Saturday, May 13, 2017

100th Anniversary of the Appearance of Our Lady of Fatima

Title: The Immaculate Conception
Artist: Francisco de Zurbaran
Medium: Oil on Canvas
Size: 136.5 x 102.5cm
Date: 1661
Location: Szépmûvészeti Múzeum, Budapest.

May 13, 2017, marks the one-hundredth anniversary of the first apparition of the Virgin Mary to three shepherd children near Fatima, Portugal.

Mary’s oldest mention by name in the Biblical canon is in Gospel of Mark (6:1-6), when Jesus returns to his hometown to teach in the synagogue: When the Sabbath came, he began to teach in the synagogue, and many who heard him were amazed. “Where did this man get these things?” they asked. “What’s this wisdom that has been given him? What are these remarkable miracles he is performing? Isn’t this the carpenter? Isn’t this Mary’s son and the brother of James, Joseph, Judas and Simon? Aren’t his sisters here with us?” And they took offence at him. Jesus said to them, “A prophet is not without honour except in his own town, among his relatives and in his own home.” He could not do any miracles there, except lay his hands on a few sick people and heal them. He was amazed at their lack of faith.

Since that first account, much more has been written about Mary. In the 2nd century, St. Irenaeus of Lyons called Mary the "second Eve", because through her, and her willing acceptance of God's choice, God undid the harm that was done through Eve's choice to eat the forbidden fruit. A few centuries later, the theological treatises of Ambrose of Milan (e.g. ‘De institutione virginis et sanctae Mariae virginitate perpetua ad Eusebium) would come to influence several Popes. Central to Ambrose is the virginity of Mary, and her role as Mother of God. In the 5th century, the Third Ecumenical Council debated this question, whether Mary should be referred to as Theotokos or Christotokos. Theotokos means "God-bearer" or "Mother of God"; its use implies that Jesus, to whom Mary gave birth, is truly God and man in one person. Ultimately, the council affirmed the use of the title Theotokos, and by doing so affirmed Jesus' undivided divinity and humanity. Thus, while the debate was over regarding the proper title for Mary, it was primarily a Christological question about the nature of Jesus (a question which would return at the Fourth Ecumenical Council).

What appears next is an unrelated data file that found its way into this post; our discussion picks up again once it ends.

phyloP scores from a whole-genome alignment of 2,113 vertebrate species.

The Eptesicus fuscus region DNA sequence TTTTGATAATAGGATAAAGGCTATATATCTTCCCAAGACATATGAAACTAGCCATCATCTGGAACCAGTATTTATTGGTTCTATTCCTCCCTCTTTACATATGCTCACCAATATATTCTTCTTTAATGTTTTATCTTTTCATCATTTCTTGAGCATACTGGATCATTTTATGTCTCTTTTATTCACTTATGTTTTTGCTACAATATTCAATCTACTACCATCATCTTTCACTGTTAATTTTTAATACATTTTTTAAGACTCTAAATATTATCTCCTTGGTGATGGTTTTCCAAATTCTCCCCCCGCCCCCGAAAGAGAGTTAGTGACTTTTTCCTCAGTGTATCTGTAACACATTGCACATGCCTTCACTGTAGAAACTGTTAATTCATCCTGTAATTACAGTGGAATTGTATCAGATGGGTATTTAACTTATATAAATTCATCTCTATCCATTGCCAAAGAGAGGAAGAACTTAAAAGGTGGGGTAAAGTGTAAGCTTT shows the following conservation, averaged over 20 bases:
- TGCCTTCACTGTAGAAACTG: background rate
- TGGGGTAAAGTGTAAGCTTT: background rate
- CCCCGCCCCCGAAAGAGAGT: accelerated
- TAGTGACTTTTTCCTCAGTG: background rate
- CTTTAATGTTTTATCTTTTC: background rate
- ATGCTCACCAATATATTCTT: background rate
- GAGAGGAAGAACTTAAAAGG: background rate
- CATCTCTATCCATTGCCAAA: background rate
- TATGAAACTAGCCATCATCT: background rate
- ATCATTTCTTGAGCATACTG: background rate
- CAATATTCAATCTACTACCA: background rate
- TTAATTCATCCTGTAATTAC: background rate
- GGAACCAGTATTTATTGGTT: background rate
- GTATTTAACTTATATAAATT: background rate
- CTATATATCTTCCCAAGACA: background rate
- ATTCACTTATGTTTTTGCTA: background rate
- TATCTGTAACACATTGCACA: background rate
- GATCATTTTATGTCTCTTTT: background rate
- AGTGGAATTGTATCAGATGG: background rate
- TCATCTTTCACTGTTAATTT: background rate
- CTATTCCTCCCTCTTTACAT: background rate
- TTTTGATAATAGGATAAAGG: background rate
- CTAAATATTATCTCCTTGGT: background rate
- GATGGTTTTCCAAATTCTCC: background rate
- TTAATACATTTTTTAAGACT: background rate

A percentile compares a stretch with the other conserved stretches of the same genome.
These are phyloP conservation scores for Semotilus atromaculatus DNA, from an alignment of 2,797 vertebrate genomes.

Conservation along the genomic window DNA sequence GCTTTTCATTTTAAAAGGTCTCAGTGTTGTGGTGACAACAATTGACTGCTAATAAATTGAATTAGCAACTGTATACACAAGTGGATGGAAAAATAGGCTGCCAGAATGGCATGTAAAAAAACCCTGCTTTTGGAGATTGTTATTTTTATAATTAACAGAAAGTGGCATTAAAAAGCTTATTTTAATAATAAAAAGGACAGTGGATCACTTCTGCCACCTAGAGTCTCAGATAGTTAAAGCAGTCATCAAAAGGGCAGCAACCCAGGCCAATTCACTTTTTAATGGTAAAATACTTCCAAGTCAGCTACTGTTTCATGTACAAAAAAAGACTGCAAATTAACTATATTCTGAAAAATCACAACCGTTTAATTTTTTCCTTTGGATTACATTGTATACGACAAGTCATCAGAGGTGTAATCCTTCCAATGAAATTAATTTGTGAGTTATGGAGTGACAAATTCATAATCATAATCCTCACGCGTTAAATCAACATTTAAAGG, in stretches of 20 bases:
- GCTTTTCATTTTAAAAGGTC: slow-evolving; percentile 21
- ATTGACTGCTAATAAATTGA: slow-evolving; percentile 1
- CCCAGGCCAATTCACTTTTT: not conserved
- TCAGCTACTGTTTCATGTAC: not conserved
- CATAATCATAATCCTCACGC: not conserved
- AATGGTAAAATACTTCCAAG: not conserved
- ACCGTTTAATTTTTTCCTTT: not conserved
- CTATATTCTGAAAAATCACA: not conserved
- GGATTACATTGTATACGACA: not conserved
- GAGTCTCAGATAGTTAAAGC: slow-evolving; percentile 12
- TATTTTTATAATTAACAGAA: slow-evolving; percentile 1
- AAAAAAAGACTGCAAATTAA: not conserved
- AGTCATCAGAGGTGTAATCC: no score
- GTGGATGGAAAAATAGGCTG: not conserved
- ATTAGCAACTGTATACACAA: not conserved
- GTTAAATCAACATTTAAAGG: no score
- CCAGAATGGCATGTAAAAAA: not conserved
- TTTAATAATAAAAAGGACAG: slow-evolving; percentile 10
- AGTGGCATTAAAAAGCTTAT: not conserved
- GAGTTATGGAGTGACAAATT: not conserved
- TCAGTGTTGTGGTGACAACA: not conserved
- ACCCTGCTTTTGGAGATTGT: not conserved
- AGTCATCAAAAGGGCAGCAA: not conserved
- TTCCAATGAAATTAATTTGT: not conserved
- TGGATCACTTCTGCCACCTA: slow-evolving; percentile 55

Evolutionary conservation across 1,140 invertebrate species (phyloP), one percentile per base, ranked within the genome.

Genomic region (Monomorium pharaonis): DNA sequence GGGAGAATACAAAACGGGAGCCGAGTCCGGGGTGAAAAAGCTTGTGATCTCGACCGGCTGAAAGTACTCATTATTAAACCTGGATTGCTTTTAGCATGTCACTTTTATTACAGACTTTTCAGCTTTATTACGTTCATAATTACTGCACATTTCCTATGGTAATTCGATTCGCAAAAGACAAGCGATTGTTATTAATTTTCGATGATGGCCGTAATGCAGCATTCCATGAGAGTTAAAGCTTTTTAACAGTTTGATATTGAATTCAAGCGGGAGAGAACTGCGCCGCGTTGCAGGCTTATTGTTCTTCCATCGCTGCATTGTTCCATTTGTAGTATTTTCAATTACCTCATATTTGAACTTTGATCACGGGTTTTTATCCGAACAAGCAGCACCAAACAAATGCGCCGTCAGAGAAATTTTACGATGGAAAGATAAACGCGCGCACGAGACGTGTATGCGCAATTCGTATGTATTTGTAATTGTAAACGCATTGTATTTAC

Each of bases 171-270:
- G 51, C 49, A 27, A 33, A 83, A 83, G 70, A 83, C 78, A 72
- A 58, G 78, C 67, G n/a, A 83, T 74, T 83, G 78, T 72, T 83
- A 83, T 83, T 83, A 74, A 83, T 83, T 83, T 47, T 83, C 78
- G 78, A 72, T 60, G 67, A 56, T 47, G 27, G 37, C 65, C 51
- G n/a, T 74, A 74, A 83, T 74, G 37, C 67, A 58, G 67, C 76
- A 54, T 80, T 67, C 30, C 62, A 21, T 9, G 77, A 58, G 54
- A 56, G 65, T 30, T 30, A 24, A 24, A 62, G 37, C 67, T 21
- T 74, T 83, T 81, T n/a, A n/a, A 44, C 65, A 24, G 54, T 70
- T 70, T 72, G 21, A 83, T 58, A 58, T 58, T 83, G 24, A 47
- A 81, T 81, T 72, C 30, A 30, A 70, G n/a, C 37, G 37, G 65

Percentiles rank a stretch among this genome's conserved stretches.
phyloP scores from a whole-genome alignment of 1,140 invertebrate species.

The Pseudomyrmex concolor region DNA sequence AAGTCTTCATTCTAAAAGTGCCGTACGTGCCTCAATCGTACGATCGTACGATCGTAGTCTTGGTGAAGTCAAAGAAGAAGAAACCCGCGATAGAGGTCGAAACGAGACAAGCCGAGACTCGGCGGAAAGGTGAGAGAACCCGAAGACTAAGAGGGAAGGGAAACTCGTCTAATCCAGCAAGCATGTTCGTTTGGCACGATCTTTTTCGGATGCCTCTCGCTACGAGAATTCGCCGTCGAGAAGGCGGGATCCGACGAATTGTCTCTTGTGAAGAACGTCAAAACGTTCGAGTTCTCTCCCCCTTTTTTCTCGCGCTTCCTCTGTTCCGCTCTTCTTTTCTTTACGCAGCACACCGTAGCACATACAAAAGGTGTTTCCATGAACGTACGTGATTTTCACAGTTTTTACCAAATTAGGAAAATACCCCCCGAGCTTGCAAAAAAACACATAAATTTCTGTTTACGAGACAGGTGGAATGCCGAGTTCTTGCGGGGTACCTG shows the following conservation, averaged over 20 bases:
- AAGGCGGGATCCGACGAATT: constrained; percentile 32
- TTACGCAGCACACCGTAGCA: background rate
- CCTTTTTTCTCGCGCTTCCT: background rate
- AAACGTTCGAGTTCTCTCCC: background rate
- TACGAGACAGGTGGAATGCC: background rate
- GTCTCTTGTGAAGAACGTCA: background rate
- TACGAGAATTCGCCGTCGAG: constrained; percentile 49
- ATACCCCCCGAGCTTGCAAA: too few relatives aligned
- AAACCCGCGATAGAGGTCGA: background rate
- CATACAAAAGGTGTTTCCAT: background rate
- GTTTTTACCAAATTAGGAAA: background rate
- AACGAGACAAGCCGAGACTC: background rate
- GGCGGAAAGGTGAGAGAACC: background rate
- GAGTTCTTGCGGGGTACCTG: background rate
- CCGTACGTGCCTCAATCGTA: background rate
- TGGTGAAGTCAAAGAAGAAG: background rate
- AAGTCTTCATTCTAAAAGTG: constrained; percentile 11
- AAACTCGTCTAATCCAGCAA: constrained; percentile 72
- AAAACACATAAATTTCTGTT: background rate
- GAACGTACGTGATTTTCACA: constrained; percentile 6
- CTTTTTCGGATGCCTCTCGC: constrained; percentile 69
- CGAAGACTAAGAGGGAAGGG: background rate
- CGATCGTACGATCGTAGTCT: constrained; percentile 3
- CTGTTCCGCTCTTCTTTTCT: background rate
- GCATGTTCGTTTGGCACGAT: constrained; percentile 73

Most recently, on May 13, 1981, on the 64th anniversary of the first Fatima apparition, Pope John Paul II survived an assassination attempt. By John Paul II's own assessment, "It was a mother's hand that guided the bullet's path," and permitted that "the dying Pope stopped on the threshold of death." As the assassination attempt had taken place on the feast of Our Lady of Fatima, the pope had no doubt that his survival was due to the intervention of the Blessed Virgin. In gratitude, the Pope gave one of the bullets that struck him to the bishop in charge of the Fatima shrine and, to this day, that bullet remains in the crown of the statue of the Blessed Virgin Mary housed there.

Francisco de Zurbarán (1598 – 1664), was a Spanish painter born of Basque ancestry in Fuente de Cantos, Badajoz Province. His use of sharply defined colours, minute detail in simple compositions, and the strongly three-dimensional modelling of figures all give his paintings a solidity and dignity. His work at its best fuses two dominant tendencies in Spanish art, realism and mysticism. This painting is a late work of Zurbarán. The Virgin is a slender, delicate young girl with an exquisite oval face and golden hair falling to her shoulders, a vision in white and ultramarine seen against a golden sky peopled with cherubs. Though lacking in vigour, this late work has all the painterly qualities and expressive beauty of the great monumental paintings of Zurbarán's early period.

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